Japanese archaeologists discover 3,000-year-old tomb with vivid murals in Egypt
Japanese archaeologists have unearthed a near-pristine tomb of a high-ranking Egyptian official who served as a temple's chief brewer 3,000 years ago.
The site, on the west bank of the Nile near Luxor, dates from the 12th century B.C. and has beautifully preserved murals in vivid colors.
Jiro Kondo, who led the dig on behalf of Waseda University’s Institute of Egyptology in Tokyo, said, "In recent years, it has become extremely rare to discover a tomb with paintings on the walls and ceiling that remain in such a good condition."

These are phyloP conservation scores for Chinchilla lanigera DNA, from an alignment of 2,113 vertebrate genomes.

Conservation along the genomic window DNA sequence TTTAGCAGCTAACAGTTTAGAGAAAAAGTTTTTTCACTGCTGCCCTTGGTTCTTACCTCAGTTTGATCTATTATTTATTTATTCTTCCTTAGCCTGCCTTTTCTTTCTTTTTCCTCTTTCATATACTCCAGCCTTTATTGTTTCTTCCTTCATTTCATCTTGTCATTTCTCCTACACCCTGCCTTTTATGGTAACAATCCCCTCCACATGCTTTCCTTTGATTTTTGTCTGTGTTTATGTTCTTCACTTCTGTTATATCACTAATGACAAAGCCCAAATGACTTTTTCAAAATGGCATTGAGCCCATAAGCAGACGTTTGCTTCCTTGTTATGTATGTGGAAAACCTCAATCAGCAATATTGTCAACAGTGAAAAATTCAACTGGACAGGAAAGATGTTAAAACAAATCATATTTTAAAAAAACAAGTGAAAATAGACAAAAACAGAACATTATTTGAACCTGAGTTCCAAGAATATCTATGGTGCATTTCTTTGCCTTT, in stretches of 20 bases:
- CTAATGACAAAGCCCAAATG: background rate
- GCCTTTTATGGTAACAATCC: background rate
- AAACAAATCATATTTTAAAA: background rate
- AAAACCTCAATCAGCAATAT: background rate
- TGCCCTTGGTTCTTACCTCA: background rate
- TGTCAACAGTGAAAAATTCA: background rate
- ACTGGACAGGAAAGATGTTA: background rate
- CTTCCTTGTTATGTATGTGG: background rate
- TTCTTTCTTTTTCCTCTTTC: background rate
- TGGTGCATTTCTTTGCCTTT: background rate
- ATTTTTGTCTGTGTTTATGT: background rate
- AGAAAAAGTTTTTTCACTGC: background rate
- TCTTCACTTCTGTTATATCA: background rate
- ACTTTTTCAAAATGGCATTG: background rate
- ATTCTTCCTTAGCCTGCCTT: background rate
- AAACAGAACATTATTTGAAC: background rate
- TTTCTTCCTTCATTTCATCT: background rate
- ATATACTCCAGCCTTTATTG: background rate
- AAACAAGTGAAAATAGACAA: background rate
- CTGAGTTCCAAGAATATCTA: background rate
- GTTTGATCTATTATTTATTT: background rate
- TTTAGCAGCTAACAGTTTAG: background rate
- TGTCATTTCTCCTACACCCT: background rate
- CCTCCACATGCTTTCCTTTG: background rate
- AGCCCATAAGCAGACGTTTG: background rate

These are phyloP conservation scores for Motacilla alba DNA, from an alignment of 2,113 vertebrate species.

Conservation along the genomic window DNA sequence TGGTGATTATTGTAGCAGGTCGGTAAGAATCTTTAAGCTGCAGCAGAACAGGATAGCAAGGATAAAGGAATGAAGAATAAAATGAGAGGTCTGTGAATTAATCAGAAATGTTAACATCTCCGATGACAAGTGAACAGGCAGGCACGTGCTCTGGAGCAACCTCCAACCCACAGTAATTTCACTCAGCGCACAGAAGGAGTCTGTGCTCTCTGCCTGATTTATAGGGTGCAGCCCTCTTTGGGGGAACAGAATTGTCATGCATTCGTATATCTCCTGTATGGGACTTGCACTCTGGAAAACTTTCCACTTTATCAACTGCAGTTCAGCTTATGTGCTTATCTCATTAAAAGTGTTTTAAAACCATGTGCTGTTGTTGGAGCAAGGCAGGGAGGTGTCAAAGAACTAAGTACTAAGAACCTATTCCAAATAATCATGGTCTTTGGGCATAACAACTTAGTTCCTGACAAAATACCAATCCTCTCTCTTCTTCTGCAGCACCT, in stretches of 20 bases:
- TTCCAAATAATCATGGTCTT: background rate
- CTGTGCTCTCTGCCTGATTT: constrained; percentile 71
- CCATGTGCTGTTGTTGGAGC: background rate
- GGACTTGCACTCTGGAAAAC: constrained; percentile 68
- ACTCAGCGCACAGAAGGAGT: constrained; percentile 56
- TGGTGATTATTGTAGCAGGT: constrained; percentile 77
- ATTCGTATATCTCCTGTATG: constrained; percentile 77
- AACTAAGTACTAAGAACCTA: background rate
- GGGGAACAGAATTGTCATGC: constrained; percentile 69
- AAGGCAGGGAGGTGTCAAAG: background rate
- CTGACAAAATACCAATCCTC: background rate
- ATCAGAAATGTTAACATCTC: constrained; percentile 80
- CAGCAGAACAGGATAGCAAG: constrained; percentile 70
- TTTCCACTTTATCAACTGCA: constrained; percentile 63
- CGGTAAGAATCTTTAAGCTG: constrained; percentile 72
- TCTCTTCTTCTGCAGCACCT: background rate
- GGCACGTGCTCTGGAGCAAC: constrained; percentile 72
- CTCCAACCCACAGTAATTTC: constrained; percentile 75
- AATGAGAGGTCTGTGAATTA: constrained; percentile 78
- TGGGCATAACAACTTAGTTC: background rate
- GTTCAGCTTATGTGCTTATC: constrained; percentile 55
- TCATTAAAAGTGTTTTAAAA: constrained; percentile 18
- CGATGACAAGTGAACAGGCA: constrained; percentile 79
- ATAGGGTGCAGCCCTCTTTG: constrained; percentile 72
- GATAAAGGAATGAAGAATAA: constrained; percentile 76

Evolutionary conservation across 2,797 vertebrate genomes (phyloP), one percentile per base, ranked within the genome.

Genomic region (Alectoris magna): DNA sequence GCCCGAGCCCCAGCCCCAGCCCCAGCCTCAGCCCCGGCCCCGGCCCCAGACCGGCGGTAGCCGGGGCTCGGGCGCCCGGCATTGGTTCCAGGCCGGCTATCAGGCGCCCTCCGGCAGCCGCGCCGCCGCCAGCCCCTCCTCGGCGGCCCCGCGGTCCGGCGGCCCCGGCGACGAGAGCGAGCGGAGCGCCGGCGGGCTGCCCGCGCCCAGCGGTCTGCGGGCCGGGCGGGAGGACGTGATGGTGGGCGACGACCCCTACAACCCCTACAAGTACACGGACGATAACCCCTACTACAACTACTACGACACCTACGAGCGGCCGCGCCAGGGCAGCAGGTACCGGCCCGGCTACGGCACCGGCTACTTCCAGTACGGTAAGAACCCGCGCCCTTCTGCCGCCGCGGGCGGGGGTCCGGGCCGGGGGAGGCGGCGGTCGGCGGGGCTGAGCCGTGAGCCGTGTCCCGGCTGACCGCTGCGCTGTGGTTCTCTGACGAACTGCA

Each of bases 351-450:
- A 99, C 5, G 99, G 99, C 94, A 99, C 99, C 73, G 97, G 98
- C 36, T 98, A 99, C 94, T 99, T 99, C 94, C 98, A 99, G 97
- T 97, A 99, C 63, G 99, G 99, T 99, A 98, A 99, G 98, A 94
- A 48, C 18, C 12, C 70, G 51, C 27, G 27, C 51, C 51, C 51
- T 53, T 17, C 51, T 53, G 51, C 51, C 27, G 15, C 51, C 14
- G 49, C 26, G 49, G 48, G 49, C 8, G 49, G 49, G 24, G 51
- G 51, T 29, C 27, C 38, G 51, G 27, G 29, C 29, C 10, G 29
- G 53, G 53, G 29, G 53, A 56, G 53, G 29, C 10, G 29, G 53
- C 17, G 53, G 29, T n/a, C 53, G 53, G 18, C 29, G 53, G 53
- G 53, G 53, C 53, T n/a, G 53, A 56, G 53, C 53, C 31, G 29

The site is part of a necropolis that contains 1,000 or so grotto tombs that were first excavated nearly 200 years ago. Only a few dozen of the tombs have such well-preserved murals....
comments powered by Disqus
- Columbia University Releases Eric Foner’s Civil War MOOCs. It's Free!
- Historian Geoffrey Ward tells CBS: Fox News would have ‘loved’ to show FDR with polio ‘at his most helpless’
- Eric Hobsbawm is remembered as a polyglot of a kind that's vanished
- Once again Ken Burns turns to Geoffrey Ward to write his script, this time about the Roosevelts
- Historian warns that countries go into decline when they become rigid, oppress minorities, and become weak militarily